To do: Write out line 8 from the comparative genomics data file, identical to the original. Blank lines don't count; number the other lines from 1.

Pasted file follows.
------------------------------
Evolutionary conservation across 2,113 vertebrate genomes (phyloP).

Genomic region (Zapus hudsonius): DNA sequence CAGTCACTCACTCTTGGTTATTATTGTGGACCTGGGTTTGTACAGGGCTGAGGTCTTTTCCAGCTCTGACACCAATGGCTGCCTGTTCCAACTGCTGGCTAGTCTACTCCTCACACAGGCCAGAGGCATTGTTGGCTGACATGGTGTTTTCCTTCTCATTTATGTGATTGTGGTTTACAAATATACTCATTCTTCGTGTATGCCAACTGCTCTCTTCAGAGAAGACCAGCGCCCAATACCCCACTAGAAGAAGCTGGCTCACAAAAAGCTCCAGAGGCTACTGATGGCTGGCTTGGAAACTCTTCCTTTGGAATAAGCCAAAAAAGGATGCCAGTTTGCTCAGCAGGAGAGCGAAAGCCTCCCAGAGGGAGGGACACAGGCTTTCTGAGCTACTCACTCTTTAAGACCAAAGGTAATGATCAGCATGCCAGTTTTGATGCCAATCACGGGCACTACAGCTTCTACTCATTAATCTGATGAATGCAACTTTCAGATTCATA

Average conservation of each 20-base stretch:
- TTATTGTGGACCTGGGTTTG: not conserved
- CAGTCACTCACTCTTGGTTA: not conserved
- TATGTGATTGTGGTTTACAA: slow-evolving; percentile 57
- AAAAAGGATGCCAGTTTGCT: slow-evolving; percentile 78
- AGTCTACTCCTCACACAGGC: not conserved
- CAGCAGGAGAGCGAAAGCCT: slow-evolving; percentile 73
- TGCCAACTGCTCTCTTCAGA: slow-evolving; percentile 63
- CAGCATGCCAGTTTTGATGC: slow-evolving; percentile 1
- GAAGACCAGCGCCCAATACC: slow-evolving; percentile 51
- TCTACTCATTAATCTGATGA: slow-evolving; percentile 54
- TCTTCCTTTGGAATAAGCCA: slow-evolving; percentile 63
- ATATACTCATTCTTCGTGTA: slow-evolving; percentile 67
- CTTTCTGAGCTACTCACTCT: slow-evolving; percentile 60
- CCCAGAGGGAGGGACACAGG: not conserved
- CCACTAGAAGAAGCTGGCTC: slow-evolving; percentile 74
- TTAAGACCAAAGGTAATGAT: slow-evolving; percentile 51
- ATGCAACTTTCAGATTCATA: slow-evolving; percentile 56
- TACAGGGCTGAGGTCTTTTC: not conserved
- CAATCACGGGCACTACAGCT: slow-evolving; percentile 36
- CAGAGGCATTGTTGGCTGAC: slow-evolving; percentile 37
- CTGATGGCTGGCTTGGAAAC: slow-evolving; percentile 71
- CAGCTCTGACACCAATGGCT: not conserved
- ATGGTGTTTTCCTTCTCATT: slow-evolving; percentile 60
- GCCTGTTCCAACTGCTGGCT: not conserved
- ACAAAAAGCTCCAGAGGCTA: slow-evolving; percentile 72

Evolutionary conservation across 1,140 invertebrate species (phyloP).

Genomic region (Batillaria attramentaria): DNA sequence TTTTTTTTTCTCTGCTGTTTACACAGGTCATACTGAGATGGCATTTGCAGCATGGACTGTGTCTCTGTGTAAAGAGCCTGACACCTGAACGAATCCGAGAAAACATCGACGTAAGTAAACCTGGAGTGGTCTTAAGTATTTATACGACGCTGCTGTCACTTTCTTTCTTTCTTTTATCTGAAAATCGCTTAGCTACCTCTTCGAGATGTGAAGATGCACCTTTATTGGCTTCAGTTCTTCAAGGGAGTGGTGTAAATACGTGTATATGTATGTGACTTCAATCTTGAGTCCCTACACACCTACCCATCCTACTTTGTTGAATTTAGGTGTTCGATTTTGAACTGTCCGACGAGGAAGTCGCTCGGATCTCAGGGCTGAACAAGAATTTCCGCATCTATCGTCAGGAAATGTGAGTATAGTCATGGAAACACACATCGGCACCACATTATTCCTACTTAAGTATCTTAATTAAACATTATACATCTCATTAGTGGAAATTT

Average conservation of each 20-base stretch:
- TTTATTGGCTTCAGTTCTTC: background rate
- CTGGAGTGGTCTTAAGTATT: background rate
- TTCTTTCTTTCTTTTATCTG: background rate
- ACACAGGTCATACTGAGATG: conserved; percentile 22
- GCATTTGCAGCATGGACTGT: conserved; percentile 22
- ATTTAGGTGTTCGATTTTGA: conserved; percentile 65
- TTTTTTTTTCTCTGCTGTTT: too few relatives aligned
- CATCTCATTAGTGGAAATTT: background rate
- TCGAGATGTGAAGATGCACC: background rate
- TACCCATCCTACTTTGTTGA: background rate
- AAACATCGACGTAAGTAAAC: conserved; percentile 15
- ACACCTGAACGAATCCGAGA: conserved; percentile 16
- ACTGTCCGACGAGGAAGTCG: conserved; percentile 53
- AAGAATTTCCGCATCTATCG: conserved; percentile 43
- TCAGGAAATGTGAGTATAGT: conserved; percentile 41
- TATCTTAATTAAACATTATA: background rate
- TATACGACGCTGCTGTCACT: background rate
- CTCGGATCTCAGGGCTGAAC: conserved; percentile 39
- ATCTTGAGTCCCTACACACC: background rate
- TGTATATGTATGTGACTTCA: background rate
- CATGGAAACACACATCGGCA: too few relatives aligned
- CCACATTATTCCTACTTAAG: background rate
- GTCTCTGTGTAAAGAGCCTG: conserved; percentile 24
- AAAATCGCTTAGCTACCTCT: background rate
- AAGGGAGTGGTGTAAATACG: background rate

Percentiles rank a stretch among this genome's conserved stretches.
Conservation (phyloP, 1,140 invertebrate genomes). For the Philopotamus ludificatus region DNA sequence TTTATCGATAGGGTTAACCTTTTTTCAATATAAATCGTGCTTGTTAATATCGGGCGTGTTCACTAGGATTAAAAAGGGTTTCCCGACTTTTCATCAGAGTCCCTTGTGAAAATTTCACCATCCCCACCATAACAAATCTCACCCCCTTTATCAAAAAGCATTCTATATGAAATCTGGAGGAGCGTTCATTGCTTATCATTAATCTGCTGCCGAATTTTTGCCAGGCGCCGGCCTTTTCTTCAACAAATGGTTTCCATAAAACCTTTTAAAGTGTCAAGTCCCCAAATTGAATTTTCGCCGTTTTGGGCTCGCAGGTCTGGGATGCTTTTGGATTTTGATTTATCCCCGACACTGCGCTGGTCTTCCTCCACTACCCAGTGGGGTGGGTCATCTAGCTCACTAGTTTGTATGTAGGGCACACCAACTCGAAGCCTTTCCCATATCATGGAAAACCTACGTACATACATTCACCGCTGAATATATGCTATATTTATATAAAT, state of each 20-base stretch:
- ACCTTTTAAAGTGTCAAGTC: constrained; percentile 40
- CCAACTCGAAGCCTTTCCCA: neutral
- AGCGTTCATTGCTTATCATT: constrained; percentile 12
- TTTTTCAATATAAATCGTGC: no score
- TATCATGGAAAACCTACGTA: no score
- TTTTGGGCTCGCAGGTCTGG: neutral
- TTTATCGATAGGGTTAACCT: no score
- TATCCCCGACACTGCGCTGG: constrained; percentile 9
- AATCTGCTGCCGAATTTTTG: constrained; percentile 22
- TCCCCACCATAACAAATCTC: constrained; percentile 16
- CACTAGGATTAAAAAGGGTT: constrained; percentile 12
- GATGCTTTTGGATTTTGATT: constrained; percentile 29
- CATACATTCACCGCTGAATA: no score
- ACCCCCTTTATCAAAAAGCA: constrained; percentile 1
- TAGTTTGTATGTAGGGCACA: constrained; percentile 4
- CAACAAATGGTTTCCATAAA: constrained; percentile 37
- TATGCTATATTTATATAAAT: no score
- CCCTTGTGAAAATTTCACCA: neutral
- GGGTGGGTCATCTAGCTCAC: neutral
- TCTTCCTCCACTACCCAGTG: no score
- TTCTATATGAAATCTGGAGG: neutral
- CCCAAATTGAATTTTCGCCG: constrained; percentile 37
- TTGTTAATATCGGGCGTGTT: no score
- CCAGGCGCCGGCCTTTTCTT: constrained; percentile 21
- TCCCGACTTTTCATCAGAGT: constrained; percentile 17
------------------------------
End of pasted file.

- AGTCTACTCCTCACACAGGC: not conserved